Ruth Pitter (1897-1992) was born at Ilford in Essex. Her mother and father were both teachers in the East End, introducing her at an early age to poetry and to an enjoyment of the countryside on the edge of London. Her first poems appeared in print in A.R. Orage’s New Age when she was still at Coborn School for Girls, Bow. Hilaire Belloc helped to publish her First Poems in 1920, and subsequent volumes established her reputation on both sides of the Atlantic as one of the most distinctive voices in twentieth-century poetry. Her work was praised by Yeats and C.S. Lewis, and she was described by Lord David Cecil as ‘the most moving of living English poets, and one of the most original’. A younger generation of writers, among them Thom Gunn and John Wain, was equally enthusiastic.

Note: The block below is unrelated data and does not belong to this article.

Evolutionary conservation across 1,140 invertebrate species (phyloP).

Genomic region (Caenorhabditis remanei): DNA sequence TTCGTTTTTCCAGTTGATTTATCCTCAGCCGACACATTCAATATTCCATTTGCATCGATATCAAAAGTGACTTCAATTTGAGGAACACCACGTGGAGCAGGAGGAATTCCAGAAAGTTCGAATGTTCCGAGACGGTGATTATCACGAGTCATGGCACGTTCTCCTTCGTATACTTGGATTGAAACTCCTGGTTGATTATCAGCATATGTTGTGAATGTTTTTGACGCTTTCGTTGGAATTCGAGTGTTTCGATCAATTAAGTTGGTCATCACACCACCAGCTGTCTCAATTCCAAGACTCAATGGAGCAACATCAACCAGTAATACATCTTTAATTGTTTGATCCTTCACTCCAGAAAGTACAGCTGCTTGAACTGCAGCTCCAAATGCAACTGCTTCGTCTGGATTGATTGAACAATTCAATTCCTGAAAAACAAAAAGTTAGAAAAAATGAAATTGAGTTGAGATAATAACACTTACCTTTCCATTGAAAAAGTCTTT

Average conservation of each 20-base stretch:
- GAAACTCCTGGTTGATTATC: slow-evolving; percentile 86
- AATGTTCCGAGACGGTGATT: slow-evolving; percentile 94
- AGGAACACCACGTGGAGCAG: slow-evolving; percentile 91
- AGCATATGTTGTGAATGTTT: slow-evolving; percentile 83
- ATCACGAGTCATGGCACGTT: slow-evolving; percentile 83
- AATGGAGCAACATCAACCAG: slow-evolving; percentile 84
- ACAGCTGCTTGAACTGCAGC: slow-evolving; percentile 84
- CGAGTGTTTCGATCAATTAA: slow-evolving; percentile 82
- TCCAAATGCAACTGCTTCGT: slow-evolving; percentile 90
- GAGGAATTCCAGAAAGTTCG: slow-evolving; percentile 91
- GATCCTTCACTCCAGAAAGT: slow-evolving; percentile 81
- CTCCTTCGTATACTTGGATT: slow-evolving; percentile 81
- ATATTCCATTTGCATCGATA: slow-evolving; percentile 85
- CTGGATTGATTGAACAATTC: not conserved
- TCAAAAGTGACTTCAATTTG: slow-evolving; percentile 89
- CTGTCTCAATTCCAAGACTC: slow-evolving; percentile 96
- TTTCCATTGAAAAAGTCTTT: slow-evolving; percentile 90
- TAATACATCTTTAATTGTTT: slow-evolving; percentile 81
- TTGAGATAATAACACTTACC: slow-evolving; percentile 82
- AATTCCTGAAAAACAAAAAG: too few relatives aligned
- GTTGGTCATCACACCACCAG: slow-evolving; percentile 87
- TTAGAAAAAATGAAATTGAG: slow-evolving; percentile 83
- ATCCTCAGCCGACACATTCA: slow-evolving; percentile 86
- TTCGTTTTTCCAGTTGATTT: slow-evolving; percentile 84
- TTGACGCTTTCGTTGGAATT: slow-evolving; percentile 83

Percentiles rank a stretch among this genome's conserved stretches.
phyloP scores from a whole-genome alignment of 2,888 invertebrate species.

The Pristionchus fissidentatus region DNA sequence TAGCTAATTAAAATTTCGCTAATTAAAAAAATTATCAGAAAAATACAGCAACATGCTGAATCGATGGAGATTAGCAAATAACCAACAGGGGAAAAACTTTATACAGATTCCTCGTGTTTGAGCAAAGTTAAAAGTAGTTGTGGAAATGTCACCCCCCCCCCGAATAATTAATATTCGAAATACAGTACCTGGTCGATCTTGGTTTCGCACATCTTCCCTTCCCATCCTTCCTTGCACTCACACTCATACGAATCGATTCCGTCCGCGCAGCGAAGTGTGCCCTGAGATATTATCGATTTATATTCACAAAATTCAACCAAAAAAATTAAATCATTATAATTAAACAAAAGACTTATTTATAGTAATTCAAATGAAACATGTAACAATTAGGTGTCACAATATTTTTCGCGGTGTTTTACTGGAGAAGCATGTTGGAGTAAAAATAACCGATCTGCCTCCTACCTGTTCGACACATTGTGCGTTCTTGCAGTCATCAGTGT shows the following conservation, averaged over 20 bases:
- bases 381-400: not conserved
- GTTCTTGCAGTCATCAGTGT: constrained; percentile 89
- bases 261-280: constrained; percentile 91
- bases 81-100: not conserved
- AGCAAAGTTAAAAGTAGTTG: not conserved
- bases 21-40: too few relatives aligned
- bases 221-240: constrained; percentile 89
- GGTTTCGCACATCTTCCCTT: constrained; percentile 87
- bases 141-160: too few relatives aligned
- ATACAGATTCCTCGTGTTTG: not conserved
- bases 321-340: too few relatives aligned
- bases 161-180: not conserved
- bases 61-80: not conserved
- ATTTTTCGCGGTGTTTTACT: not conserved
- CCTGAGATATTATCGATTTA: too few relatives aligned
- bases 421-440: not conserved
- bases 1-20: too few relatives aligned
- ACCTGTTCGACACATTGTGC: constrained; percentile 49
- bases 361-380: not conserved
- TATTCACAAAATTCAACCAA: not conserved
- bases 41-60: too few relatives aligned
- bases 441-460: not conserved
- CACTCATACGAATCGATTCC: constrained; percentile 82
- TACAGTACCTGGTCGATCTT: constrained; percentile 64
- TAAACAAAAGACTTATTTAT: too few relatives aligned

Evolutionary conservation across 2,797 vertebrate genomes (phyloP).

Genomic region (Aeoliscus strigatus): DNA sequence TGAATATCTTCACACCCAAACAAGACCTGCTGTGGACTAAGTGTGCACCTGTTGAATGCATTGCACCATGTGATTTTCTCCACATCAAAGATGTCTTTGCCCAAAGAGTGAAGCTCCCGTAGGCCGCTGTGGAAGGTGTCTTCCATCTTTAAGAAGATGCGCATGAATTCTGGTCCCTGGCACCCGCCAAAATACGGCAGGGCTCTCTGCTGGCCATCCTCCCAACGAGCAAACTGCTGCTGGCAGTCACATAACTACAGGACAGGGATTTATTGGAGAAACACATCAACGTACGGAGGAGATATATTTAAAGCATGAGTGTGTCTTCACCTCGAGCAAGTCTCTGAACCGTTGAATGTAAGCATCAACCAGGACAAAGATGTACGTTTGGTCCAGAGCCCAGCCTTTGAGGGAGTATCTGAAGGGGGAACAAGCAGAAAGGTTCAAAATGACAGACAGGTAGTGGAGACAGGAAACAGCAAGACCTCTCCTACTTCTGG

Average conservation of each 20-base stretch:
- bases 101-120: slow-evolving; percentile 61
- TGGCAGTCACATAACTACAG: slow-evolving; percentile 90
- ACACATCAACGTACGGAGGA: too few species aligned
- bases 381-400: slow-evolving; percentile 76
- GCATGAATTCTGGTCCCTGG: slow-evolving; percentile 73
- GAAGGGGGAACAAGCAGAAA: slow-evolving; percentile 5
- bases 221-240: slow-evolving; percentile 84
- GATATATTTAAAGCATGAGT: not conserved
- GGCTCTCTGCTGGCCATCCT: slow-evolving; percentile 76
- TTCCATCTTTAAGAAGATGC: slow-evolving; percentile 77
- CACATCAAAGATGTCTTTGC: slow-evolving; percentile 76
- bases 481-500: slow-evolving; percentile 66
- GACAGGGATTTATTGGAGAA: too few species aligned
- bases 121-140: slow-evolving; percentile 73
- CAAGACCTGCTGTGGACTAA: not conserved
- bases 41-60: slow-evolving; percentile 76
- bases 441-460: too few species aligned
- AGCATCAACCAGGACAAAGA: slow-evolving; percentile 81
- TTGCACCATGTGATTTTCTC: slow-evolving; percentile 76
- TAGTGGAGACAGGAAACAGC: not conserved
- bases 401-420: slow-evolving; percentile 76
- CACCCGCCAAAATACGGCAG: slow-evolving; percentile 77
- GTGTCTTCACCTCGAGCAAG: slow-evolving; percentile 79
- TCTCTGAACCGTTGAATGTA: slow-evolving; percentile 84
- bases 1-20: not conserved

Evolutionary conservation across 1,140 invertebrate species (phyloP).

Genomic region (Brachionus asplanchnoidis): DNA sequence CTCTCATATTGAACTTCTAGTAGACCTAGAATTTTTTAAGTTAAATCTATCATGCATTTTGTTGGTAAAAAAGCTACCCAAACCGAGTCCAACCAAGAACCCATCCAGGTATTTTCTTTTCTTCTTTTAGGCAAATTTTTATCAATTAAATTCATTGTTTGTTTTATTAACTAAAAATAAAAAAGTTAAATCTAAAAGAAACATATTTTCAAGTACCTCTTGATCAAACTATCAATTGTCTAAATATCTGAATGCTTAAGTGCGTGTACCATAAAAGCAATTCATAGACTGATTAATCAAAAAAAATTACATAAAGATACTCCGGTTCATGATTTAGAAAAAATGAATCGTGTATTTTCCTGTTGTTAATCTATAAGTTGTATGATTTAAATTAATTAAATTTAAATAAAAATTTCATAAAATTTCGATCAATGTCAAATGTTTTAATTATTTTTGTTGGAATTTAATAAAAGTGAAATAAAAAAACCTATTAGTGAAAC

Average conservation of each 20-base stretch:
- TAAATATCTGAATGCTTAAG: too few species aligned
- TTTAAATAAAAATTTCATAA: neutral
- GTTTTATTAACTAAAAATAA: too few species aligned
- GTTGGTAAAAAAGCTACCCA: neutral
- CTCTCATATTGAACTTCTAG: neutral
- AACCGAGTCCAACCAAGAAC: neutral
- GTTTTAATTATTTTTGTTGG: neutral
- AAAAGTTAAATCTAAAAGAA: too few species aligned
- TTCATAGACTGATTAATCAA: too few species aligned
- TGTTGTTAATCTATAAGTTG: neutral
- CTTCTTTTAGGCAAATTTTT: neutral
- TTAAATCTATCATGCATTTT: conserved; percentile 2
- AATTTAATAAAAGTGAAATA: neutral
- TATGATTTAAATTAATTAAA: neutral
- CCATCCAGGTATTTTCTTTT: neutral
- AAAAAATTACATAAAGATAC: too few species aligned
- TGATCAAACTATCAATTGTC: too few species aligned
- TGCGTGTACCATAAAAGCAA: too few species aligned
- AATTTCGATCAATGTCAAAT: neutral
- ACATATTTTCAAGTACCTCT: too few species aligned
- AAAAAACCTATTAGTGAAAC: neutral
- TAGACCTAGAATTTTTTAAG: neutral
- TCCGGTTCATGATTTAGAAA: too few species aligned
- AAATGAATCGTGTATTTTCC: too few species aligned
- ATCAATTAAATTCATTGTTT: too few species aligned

Ruth Pitter received the Hawthornden Prize in 1937, the Heinemann Award for Literature in 1954 and in the following year she was the first woman recipient of the Queen’s Gold Medal for Poetry. She was made a Companion of Literature in 1974 and a CBE in 1979. For many years she earned her living as a painter of furniture and of ornamental trays. After retiring to Long Crendon, Buckinghamshire, she took up gardening and became known to a wide audience through radio talks and the TV Brains Trust.